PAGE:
The next day we didn’t arrive at Corfu until just after 1pm so we were able to at last relax in the morning and catch our breath after a busy couple of days. It must have been the first time in a long time that I lay in the sun doing nothing. Although it was difficult making myself get up from the deck chair we made it off the ship just before 2pm and then caught a local bus into town which was nearby. It was a lovely sunny day and good to be wandering around again. As usual we were inundated with watch sellers that had the deal for us. The price for a watch starts at 20 euros and drops to 10 euros fast. In the end we brought two, one for Karen and one for Amy, for 14 euros. I noticed coming into the harbour on the ship that the buildings looked magnificent. Although grand, up close they needed a bit of a paint job but unlike Athens I don’t think I saw any graffiti. In some ways the cobble-stoned streets reminded me of old town Nice with wider streets, however I think the buildings here are a different style.
We didn’t have anything planned but when I saw McD’s I decided to check my emails so we got a coffee and waited for the slow internet to do its thing. Next we went to a café down the road to buy gyros, like donar-kebabs but with french-fries included inside the bread. We then walked to the old fortress and enjoyed walking around in the remaining sun of the day.
On Saturday we went to a new country for us – Croatia. We docked at the port of the medieval city of Dubrovnik around 1pm. I enjoyed seeing the city as we approached, it is nested in hilly yet lovely country side and the city looks magnificent from the harbour. It has a population of about 43,000. We caught a local bus from the port to just outside the Old City. Already I was impressed with the modern city before even setting foot in the Old City. The bus trip along the hillside reminded me of the bus trip from Nice to Monaco. Then the minute we walked into the Old City I was amazed at the sight, it was like we had walked through a time gate going back 300 or 400 years. Here are some photos which do better to explain what it was like:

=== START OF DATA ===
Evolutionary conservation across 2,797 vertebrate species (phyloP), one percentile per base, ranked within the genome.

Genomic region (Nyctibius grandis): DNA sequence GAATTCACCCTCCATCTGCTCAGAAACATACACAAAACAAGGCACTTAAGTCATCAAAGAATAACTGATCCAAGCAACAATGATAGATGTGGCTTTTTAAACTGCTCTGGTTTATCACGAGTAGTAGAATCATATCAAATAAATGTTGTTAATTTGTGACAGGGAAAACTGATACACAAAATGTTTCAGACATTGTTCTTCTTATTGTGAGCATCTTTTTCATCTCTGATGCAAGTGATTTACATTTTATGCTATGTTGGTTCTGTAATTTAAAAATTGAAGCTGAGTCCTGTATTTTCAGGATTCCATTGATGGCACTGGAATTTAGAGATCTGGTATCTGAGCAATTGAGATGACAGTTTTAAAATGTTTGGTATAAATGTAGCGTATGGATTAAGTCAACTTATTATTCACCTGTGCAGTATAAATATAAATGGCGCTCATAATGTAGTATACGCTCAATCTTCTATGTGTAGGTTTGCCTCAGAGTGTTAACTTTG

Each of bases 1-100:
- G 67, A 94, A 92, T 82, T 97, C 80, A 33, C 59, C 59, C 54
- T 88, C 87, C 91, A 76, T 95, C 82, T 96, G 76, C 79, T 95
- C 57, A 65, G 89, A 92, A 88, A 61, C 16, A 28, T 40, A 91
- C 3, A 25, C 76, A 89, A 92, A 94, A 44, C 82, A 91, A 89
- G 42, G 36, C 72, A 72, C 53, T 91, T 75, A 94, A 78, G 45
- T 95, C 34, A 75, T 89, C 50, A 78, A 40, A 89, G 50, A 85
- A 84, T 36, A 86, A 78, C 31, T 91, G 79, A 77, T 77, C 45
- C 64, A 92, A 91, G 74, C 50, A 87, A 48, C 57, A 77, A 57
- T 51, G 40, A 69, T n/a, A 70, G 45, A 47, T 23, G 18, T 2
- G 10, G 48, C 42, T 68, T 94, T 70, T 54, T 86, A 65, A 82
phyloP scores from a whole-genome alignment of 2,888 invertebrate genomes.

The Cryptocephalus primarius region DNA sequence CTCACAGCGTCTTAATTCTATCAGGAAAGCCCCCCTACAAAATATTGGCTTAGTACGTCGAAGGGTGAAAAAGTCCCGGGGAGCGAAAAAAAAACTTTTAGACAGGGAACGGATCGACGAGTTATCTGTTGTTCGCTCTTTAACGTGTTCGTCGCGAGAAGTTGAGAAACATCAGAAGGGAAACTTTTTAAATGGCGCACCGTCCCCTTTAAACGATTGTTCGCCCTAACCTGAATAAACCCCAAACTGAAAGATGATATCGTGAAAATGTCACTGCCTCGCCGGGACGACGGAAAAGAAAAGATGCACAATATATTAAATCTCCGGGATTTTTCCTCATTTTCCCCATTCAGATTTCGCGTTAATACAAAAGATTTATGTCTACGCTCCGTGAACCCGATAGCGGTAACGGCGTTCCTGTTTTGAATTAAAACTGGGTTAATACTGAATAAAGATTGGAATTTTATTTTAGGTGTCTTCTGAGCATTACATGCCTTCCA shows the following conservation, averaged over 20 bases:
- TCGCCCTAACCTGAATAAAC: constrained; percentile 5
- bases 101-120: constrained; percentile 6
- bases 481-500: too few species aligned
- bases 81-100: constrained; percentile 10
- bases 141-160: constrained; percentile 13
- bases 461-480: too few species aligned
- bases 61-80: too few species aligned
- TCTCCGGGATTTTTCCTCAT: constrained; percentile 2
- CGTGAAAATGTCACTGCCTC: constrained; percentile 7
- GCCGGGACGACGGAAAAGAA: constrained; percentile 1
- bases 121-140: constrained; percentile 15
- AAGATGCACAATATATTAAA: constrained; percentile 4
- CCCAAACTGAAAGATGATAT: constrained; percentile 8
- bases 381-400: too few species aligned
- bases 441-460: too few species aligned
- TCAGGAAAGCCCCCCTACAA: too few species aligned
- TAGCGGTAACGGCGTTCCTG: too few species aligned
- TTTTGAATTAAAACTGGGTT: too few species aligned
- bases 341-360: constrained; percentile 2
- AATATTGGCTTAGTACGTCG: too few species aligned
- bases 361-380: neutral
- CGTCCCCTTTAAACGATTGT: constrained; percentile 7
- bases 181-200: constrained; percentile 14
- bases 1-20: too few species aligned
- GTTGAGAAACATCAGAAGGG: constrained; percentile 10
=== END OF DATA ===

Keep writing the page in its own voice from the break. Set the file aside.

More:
We enjoyed walking around, we had a wonderful cappuccino to begin with, to get access to toilets, and then we wandered the old streets every now and again bumping into people we recognised from the ship. Dubrovnik’s Old City is surrounded by a 2 km wall and has several entry points. Facing out toward the Old City harbour is a gate which we walked through to sit in the sun and eat our lunch.
There wasn’t a lot we felt we had to do except enjoy walking around in the sun so we went back to the ship as our final boarding time was set at 1pm. We really liked our brief visit to Dubrovnik. It was so clean and vibrant. It virtually had no graffiti which was a stark contrast to Athens. As our ship left port we moved past the impressive looking cable-stayed Franjo Tudman Bridge which reminded me of the bridge we saw in Bratislava, Slovakia.
This is our waiter who served us in the formal restaurant on the ship:
On Sunday we had to vacate our cabin by 7am which meant getting up rather early and taking our carry-on cases to breakfast with us. On the best of days it had been difficult to find a table to sit at so I figured that with everyone heading for breakfast at the same time, along with their hand baggage, we had better be going before 7am. I found a table with a view around 6:30am, so we could see Venice as we entered port, and Karen and the kids joined me around 6:45am. Not a bad effort.
Venice was fairly badly flooded and as our ship moved pass the streets that were familiar to us we marvelled at the sights. St Mark’s square was evidently more than a metre underwater and later we found some of our friends had to wait around off the ship for the water levels to drop before they could reach their hotels whose entrances were as much as 1.5 metres underwater.
We stretched out breakfast as long as we could bear by eating much more than usual and then we went to the designated lounge-waiting-area. Sometime around 11am we were finally told we could leave the ship and collect the bags we had put out the night before for customs. I had mixed feelings leaving the ship. The cruise was much more enjoyable than I expected it to be; we had quick visits to lovely ports and nearby towns, we had met some nice people, we had eaten too well, but I decided I was pleased to be moving on.
(Week 38: Saturday, 3 November 2012 – Sunday 11 November 2012)